Click this link for fun!

Dubya is a biblical scholar. Do you think he read this one? Seems to be all about him doesn't it? Is he the tyranny of evil men? Or is the those that attempt to poison and destroy my brothers?

What do you think?

Monday, September 12, 2005

Handout or Hand-up?

The Bush administration bristles at the very mention of race playing a factor in the slow response to the disaster on the Gulf Coast of the United States. They find it simply unfathomable that anyone would even mention it. The American people are deeply divided on this subject. Two thirds of African-Americans believe that had this occurred in a predominantly white neighborhood the response would have been faster. On the other side of the coin, two-thirds of white Americans believe that race was not a factor in the slow response. Why the disconnect?

I have to agree that the Bush administration didn’t fall asleep at the switch because a majority of the people stranded were black. I also agree with rapper Kanye West when he says that President Bush doesn’t care about black people. How, you may be asking, do I reconcile those two statements? Simple! Bush didn’t neglect the stranded people in Louisiana, Mississippi and Alabama because they were black; he neglected them because they were poor (and black).

How do I know Bush doesn’t care about black people? How do I know the sun is going to rise tomorrow? I just know. If Bush cared about the African-American community he would recognize that a staggering percentage of the poor people in the south are black. If he cared about this he might consider rolling back his tax cut for the richest 1% of Americans (or as he calls them; his base) and using that extra money to launch a massive anti-poverty initiative, kind of like the one he is funding in Iraq.

This initiative would not have to be the government handouts that Republicans so often rail against (unless it is a handout designed to bail out one of their rich friends, think tax cuts here!). The effort could be designed instead as a “hand-up”. Invest in urban and rural poor communities to improve the educational systems and provide grants and interest free loans to people who want to focus on economic redevelopment in these communities.

Poverty and all of its side effects cannot be alleviated until we get serious about sharing the American Dream with all people in this country. Poverty is not a race issue. There are many, many poor people of all races, but we do need to stop and ask why so many of the people stuck in New Orleans were black. We do need to ask if the situation would have been bungled as badly if the people in New Orleans had been white. Would the genocide in Rwanda have been tolerated if the people had been white? Would the genocide in Bosnia have been tolerated if the people being executed and buried in mass graves had been Christian and not Muslim? These questions are important to reflect upon.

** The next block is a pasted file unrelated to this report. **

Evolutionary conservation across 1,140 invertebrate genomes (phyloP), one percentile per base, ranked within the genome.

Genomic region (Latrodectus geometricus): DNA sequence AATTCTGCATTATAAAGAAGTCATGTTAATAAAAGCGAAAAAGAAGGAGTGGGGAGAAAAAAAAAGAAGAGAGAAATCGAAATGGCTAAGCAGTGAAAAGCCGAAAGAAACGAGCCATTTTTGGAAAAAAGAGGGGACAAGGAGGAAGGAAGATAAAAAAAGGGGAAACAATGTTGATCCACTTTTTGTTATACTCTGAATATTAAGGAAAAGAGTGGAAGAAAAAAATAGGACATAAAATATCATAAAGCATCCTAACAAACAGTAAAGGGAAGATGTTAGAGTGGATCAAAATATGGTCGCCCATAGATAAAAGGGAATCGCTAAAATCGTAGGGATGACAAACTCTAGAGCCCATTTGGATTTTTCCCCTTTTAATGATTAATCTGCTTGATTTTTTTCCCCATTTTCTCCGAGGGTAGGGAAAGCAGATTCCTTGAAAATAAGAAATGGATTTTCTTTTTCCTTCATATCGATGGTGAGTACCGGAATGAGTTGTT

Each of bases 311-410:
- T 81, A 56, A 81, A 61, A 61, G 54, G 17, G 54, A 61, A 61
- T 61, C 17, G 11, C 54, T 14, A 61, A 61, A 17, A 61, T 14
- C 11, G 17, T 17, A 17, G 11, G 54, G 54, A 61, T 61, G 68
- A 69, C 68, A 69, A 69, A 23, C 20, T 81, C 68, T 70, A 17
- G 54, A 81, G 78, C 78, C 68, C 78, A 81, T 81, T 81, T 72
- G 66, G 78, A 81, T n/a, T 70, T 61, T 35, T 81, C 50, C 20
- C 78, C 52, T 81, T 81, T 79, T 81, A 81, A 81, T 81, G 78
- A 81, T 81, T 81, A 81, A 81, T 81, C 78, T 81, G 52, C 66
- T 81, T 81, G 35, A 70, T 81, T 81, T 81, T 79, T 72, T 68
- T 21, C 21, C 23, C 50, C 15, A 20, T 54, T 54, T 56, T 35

I believe the best way to eliminate poverty is to enable people. Everyone has heard the cliché about giving a man a fish and he eats for a day and teaching a man to fish and he eats for a lifetime. Community empowerment and redevelopment sends a compelling message to poor neighborhoods that we are committed to helping them help themselves. Give them pride of ownership and you will find that the crime, vandalism and gang violence that blight poor neighborhoods will decrease. But government investment in communities cannot simply be on beautifying neighborhoods and creating new jobs. We cannot continue to simply slap on a new coat of paint and pretend like the problems have gone off down the yellow brick road.

If there are no educated and skilled workers in these communities then the businesses will either fail or move away. This effort needs to be accompanied massive infusions of capital into education and worker training programs. We need to build more and better schools, and yes I agree with George Bush, we need to hold teachers accountable. But if they are to be held accountable, then we need to equip them with the tools they need to succeed. There is nothing worse then an unfunded mandate coming out of Washington, especially when states and local communities (particularly those that are struggling the most) have no hope of funding these programs themselves.

We need to pony up to the bar and pay the tab. If a couple of rich spoiled Laguna Beach brats have to pay double tax on their inheritance, so be it. More on that soon…

911 Is A Joke!

The Bush administration thinks that it is preposterous to assert that emergency services are slower in poor, predominantly black neighborhoods! It is not a new theory. The very sage, very wise philosophers Flavor Flav and Chuck D mentioned this hypothesis in the early 1990s. Let me refresh your memory.

Hit me
Going, going, gone
Now I dialed 911 a long time ago
Don’t you see how late they’re reactin’
They only come and they come when they wanna
So get the morgue truck and embalm the goner
They don’t care ’cause they stay paid anyway
They teach ya like an ace they can’t be betrayed
I know you stumble with no use people
If your life is on the line then you’re dead today